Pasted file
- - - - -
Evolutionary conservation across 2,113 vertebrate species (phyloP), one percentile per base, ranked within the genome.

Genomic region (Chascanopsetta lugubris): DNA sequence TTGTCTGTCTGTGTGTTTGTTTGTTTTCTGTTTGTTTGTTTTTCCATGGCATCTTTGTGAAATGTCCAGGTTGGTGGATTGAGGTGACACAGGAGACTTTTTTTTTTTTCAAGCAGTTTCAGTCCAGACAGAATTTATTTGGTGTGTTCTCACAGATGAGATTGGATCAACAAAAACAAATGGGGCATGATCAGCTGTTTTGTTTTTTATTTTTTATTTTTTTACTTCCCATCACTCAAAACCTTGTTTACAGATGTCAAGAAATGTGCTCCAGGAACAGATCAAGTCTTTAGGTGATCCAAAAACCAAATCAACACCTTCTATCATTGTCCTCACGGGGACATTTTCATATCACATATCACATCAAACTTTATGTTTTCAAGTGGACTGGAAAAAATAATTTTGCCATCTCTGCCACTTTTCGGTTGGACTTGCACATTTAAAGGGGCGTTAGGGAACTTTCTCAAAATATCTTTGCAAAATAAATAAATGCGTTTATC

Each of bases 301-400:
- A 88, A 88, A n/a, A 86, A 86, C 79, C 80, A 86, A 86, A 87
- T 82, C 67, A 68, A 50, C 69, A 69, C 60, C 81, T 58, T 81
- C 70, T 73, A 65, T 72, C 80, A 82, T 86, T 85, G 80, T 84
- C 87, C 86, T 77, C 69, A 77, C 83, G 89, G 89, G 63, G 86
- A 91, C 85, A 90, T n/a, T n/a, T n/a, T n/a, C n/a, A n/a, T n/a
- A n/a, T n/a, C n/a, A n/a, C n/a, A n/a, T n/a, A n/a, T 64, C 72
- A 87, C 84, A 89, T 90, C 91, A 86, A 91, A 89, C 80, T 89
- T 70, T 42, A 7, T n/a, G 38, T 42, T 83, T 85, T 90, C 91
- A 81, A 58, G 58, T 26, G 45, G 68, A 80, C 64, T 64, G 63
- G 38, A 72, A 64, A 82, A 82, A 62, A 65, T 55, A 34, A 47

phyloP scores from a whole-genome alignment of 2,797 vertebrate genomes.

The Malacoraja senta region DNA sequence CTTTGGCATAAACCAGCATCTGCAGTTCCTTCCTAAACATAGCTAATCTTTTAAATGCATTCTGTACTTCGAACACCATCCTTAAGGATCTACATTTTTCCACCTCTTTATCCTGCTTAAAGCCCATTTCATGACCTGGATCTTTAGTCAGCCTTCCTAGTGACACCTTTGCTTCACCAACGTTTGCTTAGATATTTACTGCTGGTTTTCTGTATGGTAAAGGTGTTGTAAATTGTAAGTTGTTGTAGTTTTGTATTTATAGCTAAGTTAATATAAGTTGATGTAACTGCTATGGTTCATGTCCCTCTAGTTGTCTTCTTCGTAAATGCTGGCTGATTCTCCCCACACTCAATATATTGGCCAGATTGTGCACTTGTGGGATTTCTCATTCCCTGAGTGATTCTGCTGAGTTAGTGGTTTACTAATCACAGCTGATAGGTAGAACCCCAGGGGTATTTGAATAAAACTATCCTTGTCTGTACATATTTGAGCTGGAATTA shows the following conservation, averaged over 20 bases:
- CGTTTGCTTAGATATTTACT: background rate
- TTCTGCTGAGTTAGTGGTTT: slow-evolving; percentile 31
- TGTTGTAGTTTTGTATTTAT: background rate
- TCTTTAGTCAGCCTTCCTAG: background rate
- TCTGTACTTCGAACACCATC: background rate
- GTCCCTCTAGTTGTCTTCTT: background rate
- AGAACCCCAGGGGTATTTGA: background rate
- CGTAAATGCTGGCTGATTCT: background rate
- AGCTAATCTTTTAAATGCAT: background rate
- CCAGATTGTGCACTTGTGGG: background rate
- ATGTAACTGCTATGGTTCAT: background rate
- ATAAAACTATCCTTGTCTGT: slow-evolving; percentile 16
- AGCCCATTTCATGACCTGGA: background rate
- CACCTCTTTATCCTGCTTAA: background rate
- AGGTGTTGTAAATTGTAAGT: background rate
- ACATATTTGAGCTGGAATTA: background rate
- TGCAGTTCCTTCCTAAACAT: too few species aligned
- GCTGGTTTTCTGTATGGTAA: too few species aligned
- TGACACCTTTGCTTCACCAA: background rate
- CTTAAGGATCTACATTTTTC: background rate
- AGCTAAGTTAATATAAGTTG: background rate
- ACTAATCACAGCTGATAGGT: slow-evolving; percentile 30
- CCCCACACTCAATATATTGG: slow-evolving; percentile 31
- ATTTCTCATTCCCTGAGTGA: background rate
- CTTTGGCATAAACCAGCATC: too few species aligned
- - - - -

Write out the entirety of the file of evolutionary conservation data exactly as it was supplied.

Evolutionary conservation across 2,113 vertebrate species (phyloP), one percentile per base, ranked within the genome.

Genomic region (Chascanopsetta lugubris): DNA sequence TTGTCTGTCTGTGTGTTTGTTTGTTTTCTGTTTGTTTGTTTTTCCATGGCATCTTTGTGAAATGTCCAGGTTGGTGGATTGAGGTGACACAGGAGACTTTTTTTTTTTTCAAGCAGTTTCAGTCCAGACAGAATTTATTTGGTGTGTTCTCACAGATGAGATTGGATCAACAAAAACAAATGGGGCATGATCAGCTGTTTTGTTTTTTATTTTTTATTTTTTTACTTCCCATCACTCAAAACCTTGTTTACAGATGTCAAGAAATGTGCTCCAGGAACAGATCAAGTCTTTAGGTGATCCAAAAACCAAATCAACACCTTCTATCATTGTCCTCACGGGGACATTTTCATATCACATATCACATCAAACTTTATGTTTTCAAGTGGACTGGAAAAAATAATTTTGCCATCTCTGCCACTTTTCGGTTGGACTTGCACATTTAAAGGGGCGTTAGGGAACTTTCTCAAAATATCTTTGCAAAATAAATAAATGCGTTTATC

Each of bases 301-400:
- A 88, A 88, A n/a, A 86, A 86, C 79, C 80, A 86, A 86, A 87
- T 82, C 67, A 68, A 50, C 69, A 69, C 60, C 81, T 58, T 81
- C 70, T 73, A 65, T 72, C 80, A 82, T 86, T 85, G 80, T 84
- C 87, C 86, T 77, C 69, A 77, C 83, G 89, G 89, G 63, G 86
- A 91, C 85, A 90, T n/a, T n/a, T n/a, T n/a, C n/a, A n/a, T n/a
- A n/a, T n/a, C n/a, A n/a, C n/a, A n/a, T n/a, A n/a, T 64, C 72
- A 87, C 84, A 89, T 90, C 91, A 86, A 91, A 89, C 80, T 89
- T 70, T 42, A 7, T n/a, G 38, T 42, T 83, T 85, T 90, C 91
- A 81, A 58, G 58, T 26, G 45, G 68, A 80, C 64, T 64, G 63
- G 38, A 72, A 64, A 82, A 82, A 62, A 65, T 55, A 34, A 47

phyloP scores from a whole-genome alignment of 2,797 vertebrate genomes.

The Malacoraja senta region DNA sequence CTTTGGCATAAACCAGCATCTGCAGTTCCTTCCTAAACATAGCTAATCTTTTAAATGCATTCTGTACTTCGAACACCATCCTTAAGGATCTACATTTTTCCACCTCTTTATCCTGCTTAAAGCCCATTTCATGACCTGGATCTTTAGTCAGCCTTCCTAGTGACACCTTTGCTTCACCAACGTTTGCTTAGATATTTACTGCTGGTTTTCTGTATGGTAAAGGTGTTGTAAATTGTAAGTTGTTGTAGTTTTGTATTTATAGCTAAGTTAATATAAGTTGATGTAACTGCTATGGTTCATGTCCCTCTAGTTGTCTTCTTCGTAAATGCTGGCTGATTCTCCCCACACTCAATATATTGGCCAGATTGTGCACTTGTGGGATTTCTCATTCCCTGAGTGATTCTGCTGAGTTAGTGGTTTACTAATCACAGCTGATAGGTAGAACCCCAGGGGTATTTGAATAAAACTATCCTTGTCTGTACATATTTGAGCTGGAATTA shows the following conservation, averaged over 20 bases:
- CGTTTGCTTAGATATTTACT: background rate
- TTCTGCTGAGTTAGTGGTTT: slow-evolving; percentile 31
- TGTTGTAGTTTTGTATTTAT: background rate
- TCTTTAGTCAGCCTTCCTAG: background rate
- TCTGTACTTCGAACACCATC: background rate
- GTCCCTCTAGTTGTCTTCTT: background rate
- AGAACCCCAGGGGTATTTGA: background rate
- CGTAAATGCTGGCTGATTCT: background rate
- AGCTAATCTTTTAAATGCAT: background rate
- CCAGATTGTGCACTTGTGGG: background rate
- ATGTAACTGCTATGGTTCAT: background rate
- ATAAAACTATCCTTGTCTGT: slow-evolving; percentile 16
- AGCCCATTTCATGACCTGGA: background rate
- CACCTCTTTATCCTGCTTAA: background rate
- AGGTGTTGTAAATTGTAAGT: background rate
- ACATATTTGAGCTGGAATTA: background rate
- TGCAGTTCCTTCCTAAACAT: too few species aligned
- GCTGGTTTTCTGTATGGTAA: too few species aligned
- TGACACCTTTGCTTCACCAA: background rate
- CTTAAGGATCTACATTTTTC: background rate
- AGCTAAGTTAATATAAGTTG: background rate
- ACTAATCACAGCTGATAGGT: slow-evolving; percentile 30
- CCCCACACTCAATATATTGG: slow-evolving; percentile 31
- ATTTCTCATTCCCTGAGTGA: background rate
- CTTTGGCATAAACCAGCATC: too few species aligned